Should any­one ever pub­lish a His­to­ry of Charles Dick­ens in 100 Objects, count on this object to make the cut.

Still, it’s an odd­i­ty most con­tem­po­rary West­ern­ers would view with dis­taste. (But not all. The Mor­bid Anato­my Museum’s fre­quent small mam­mal taxi­dermy work­shops draw might­i­ly from the ranks of Brook­lyn hip­sters.)

I cer­tain­ly felt the need to hus­tle my then 12-year-old son past this unusu­al sou­venir when it was dis­played as part of the New York Pub­lic Library’s cozy exhib­it, Charles Dick­ens: The Key to Char­ac­ter. The kid’s an ani­mal lover who was in Oliv­er!  at the time. I feared he’d respond with Tale of Two Cities-lev­el peas­ant rage, which is accept­able, except when there’s a show that must go on.

Pre­served!, a British taxi­dermy blog spon­sored by the Arts and Human­i­ties Research Coun­cil offers a ten­der take on Dick­ens’ moti­va­tion. Over the years, he had sev­er­al ani­mals, includ­ing a pet raven, stuffed, but his close­ness with Bob called for a spe­cial approach. 19th-cen­tu­ry lit­er­a­ture schol­ar Jen­ny Pyke writes that “the taxi­der­mied cat paw stands out in its tac­tile soft­ness and emo­tion­al ten­der­ness. Most often, as pop­u­lar as it was in the nine­teenth cen­tu­ry, taxi­dermy was con­sumed visu­al­ly only, dis­played in glass cas­es or crowd­ed cab­i­nets. With Bob’s paw, Dick­ens cre­at­ed an object meant to be held dai­ly.”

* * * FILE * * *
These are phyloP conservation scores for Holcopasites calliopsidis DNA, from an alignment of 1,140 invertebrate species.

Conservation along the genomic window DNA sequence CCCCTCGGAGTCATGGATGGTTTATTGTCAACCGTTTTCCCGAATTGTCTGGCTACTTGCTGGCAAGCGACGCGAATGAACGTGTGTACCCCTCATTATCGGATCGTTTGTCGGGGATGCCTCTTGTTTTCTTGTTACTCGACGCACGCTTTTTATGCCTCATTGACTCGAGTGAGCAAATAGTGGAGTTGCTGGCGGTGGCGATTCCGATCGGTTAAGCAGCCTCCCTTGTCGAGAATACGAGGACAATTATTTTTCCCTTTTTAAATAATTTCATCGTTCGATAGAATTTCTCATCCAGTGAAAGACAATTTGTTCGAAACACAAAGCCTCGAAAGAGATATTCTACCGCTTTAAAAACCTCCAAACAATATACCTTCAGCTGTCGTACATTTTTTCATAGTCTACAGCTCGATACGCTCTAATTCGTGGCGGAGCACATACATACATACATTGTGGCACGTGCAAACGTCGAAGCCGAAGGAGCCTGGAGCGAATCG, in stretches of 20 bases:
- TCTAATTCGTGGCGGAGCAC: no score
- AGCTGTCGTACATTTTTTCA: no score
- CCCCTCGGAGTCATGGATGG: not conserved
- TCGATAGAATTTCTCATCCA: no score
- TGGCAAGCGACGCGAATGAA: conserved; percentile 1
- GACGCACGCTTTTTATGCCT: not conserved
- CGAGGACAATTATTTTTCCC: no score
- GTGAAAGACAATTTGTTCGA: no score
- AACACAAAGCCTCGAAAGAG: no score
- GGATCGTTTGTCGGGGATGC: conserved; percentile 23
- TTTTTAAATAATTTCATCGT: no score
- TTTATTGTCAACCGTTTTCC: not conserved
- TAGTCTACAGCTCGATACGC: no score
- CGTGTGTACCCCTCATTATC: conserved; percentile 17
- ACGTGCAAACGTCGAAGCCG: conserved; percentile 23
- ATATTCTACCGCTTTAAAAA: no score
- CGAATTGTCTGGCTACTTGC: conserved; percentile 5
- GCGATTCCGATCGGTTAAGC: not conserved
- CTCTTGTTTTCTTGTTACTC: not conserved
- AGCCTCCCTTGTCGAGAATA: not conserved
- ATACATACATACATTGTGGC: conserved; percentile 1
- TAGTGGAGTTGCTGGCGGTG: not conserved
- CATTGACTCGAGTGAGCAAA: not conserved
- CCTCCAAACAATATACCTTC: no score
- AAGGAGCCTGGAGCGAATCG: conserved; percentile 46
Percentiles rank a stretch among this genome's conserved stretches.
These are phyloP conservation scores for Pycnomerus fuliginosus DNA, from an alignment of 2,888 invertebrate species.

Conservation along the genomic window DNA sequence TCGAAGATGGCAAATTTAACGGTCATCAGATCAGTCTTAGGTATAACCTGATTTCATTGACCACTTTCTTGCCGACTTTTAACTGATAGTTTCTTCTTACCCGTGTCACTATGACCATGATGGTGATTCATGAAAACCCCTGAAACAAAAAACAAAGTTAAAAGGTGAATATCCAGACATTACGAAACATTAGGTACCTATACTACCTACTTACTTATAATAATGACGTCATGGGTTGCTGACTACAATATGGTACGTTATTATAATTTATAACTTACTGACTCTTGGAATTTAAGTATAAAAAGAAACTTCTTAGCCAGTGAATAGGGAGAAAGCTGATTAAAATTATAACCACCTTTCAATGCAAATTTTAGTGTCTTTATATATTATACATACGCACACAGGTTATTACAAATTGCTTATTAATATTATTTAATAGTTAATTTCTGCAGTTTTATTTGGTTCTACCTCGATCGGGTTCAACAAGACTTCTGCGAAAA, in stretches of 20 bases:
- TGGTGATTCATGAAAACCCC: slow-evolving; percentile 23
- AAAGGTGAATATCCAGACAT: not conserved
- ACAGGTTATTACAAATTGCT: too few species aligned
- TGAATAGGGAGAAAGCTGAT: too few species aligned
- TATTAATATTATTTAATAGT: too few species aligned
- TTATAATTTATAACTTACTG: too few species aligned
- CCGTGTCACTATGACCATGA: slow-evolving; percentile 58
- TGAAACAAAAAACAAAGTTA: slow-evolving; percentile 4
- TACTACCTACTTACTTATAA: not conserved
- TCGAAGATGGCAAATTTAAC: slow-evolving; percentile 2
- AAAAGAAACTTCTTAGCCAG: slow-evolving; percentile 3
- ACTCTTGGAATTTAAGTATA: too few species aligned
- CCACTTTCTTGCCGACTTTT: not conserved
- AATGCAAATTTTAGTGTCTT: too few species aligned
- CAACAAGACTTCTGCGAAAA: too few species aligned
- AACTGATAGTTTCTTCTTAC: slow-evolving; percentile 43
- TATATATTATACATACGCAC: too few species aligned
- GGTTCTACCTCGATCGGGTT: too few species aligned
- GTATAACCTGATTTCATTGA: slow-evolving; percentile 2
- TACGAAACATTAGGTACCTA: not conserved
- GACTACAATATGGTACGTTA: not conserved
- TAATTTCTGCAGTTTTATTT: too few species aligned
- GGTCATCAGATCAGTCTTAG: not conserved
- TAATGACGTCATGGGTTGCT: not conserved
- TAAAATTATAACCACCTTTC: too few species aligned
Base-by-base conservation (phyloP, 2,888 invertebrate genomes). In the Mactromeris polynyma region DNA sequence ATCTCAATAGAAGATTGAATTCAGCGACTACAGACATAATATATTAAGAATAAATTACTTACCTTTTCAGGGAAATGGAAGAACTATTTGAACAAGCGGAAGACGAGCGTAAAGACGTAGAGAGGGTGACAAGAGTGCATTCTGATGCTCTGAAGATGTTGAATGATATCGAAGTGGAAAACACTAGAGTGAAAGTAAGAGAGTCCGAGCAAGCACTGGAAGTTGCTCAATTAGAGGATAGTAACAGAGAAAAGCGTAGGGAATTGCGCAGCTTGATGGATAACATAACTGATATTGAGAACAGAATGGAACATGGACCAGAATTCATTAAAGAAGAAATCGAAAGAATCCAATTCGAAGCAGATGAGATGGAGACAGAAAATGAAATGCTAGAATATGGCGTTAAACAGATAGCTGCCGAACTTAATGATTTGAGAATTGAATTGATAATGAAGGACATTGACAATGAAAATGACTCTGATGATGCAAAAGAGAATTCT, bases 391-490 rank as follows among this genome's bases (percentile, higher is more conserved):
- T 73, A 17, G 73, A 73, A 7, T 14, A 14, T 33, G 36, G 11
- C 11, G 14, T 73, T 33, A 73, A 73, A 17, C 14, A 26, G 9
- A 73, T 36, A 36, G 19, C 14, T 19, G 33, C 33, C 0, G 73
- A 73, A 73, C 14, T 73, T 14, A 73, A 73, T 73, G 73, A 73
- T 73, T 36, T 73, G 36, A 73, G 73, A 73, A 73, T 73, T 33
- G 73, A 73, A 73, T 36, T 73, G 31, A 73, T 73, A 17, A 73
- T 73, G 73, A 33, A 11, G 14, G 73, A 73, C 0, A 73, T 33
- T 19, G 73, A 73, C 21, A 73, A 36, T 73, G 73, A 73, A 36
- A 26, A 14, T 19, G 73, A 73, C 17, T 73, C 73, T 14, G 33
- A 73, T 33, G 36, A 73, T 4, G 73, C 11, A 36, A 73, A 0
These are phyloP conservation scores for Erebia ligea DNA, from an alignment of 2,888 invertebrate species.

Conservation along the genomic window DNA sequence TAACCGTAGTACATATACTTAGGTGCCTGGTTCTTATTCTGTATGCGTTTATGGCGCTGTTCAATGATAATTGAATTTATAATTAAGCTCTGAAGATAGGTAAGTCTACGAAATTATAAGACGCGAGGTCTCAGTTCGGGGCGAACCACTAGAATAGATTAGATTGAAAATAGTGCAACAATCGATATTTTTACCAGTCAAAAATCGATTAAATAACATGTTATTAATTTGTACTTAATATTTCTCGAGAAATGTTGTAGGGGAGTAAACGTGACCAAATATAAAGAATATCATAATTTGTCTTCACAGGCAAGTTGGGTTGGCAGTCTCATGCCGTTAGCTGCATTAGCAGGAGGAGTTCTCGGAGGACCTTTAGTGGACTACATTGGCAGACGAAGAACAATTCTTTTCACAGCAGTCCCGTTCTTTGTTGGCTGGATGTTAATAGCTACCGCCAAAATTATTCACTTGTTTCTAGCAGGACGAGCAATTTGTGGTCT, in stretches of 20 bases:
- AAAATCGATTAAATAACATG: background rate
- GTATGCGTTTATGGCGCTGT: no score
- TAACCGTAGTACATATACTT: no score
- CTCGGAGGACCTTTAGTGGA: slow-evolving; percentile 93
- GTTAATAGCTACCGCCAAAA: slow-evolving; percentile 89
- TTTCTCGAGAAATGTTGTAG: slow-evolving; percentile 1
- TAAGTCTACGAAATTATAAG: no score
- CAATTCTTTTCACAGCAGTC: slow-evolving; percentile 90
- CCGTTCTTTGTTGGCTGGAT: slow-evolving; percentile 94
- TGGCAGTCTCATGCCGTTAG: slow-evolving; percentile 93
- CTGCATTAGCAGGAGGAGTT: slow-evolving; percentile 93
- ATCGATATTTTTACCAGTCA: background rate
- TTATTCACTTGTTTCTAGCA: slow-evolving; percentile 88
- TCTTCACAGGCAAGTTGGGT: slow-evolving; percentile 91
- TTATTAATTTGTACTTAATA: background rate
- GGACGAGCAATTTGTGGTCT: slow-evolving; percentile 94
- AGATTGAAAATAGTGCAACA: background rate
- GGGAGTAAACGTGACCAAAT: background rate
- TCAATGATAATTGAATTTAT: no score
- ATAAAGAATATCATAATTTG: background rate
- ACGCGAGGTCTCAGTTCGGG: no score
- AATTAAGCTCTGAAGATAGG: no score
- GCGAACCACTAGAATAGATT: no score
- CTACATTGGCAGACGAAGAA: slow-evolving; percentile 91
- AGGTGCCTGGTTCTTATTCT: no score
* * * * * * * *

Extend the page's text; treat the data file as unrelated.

It’s not for the squea­mish, but I can see how this can­ni­ly orches­trat­ed hand-hold­ing could bring ongo­ing com­fort. More than the fleet­ing con­do­lences pro­lif­er­at­ing on Face­book, any­way.

via Slate

Relat­ed Con­tent:

Charles Dick­ens’ Hand-Edit­ed Copy of His Clas­sic Hol­i­day Tale, A Christ­mas Car­ol

T.S. Eliot Reads Old Possum’s Book of Prac­ti­cal Cats & Oth­er Clas­sic Poems (75 Min­utes, 1955)

Medieval Cats Behav­ing Bad­ly: Kit­ties That Left Paw Prints … and Peed … on 15th Cen­tu­ry Man­u­scripts

Ayun Hal­l­i­day is an author, home­school­er, and Chief Pri­ma­tol­o­gist of the East Vil­lage Inky zine. Fol­low her @AyunHalliday

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Comments (2)
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  • Ian Spellerberg says:

    Just one small com­ment or edit. The item in ques­tion is referred to as a ‘let­ter open­er’. I sug­gest that it is in fact a paper-knife. Let­ter open­ers and paper-knives have dif­fer­ent his­to­ries, designs and func­tions. The date is too ear­ly for a let­ter open­er. The shape (broad blade) is con­sis­tent with being a paper-knife. Dur­ing his read­ings, Dick­ens would on occa­sions bran­dish a paper-knife for empha­sis.
    Thank you for the oppor­tu­ni­ty to com­ment.


  • Raquel says:

    Lis­ten­ing to Neil Gaiman read­ing “A Christ­mas Car­ol” from the NY Pub­lic Library.
    At the intro­duc­tion, researcher and author Mol­ly Old­field ref­er­enced Bob’s paw as Dick­en’s beloved let­ter open­er and the search land­ed me here. Good com­ment about the paper-knife! Appre­ci­ate it.